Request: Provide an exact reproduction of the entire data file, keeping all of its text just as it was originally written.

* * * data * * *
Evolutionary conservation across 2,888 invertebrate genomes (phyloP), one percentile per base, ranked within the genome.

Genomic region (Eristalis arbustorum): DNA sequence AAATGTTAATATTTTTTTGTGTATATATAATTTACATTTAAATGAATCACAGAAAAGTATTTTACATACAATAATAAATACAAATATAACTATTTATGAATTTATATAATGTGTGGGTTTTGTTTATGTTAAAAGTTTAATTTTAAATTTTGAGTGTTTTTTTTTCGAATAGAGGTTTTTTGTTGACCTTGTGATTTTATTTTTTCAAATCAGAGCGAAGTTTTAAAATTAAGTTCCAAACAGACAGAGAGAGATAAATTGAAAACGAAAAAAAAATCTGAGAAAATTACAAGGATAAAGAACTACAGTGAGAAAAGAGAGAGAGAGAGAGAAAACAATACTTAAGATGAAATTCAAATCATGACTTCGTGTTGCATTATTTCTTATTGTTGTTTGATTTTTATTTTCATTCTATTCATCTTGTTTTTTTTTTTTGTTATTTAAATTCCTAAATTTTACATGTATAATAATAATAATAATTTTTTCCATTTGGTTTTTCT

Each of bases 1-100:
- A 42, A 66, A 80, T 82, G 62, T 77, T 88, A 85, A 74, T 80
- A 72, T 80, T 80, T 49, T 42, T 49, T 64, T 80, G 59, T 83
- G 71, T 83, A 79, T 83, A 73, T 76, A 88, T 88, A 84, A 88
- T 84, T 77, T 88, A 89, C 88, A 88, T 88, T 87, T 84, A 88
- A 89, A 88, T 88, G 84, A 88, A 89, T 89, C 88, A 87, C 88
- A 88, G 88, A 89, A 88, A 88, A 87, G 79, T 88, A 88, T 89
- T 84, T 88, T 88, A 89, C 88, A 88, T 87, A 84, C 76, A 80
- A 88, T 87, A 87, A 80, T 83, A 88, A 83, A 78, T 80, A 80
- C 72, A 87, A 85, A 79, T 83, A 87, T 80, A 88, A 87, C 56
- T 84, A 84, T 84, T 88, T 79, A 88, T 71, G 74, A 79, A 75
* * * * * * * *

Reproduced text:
Evolutionary conservation across 2,888 invertebrate genomes (phyloP), one percentile per base, ranked within the genome.

Genomic region (Eristalis arbustorum): DNA sequence AAATGTTAATATTTTTTTGTGTATATATAATTTACATTTAAATGAATCACAGAAAAGTATTTTACATACAATAATAAATACAAATATAACTATTTATGAATTTATATAATGTGTGGGTTTTGTTTATGTTAAAAGTTTAATTTTAAATTTTGAGTGTTTTTTTTTCGAATAGAGGTTTTTTGTTGACCTTGTGATTTTATTTTTTCAAATCAGAGCGAAGTTTTAAAATTAAGTTCCAAACAGACAGAGAGAGATAAATTGAAAACGAAAAAAAAATCTGAGAAAATTACAAGGATAAAGAACTACAGTGAGAAAAGAGAGAGAGAGAGAGAAAACAATACTTAAGATGAAATTCAAATCATGACTTCGTGTTGCATTATTTCTTATTGTTGTTTGATTTTTATTTTCATTCTATTCATCTTGTTTTTTTTTTTTGTTATTTAAATTCCTAAATTTTACATGTATAATAATAATAATAATTTTTTCCATTTGGTTTTTCT

Each of bases 1-100:
- A 42, A 66, A 80, T 82, G 62, T 77, T 88, A 85, A 74, T 80
- A 72, T 80, T 80, T 49, T 42, T 49, T 64, T 80, G 59, T 83
- G 71, T 83, A 79, T 83, A 73, T 76, A 88, T 88, A 84, A 88
- T 84, T 77, T 88, A 89, C 88, A 88, T 88, T 87, T 84, A 88
- A 89, A 88, T 88, G 84, A 88, A 89, T 89, C 88, A 87, C 88
- A 88, G 88, A 89, A 88, A 88, A 87, G 79, T 88, A 88, T 89
- T 84, T 88, T 88, A 89, C 88, A 88, T 87, A 84, C 76, A 80
- A 88, T 87, A 87, A 80, T 83, A 88, A 83, A 78, T 80, A 80
- C 72, A 87, A 85, A 79, T 83, A 87, T 80, A 88, A 87, C 56
- T 84, A 84, T 84, T 88, T 79, A 88, T 71, G 74, A 79, A 75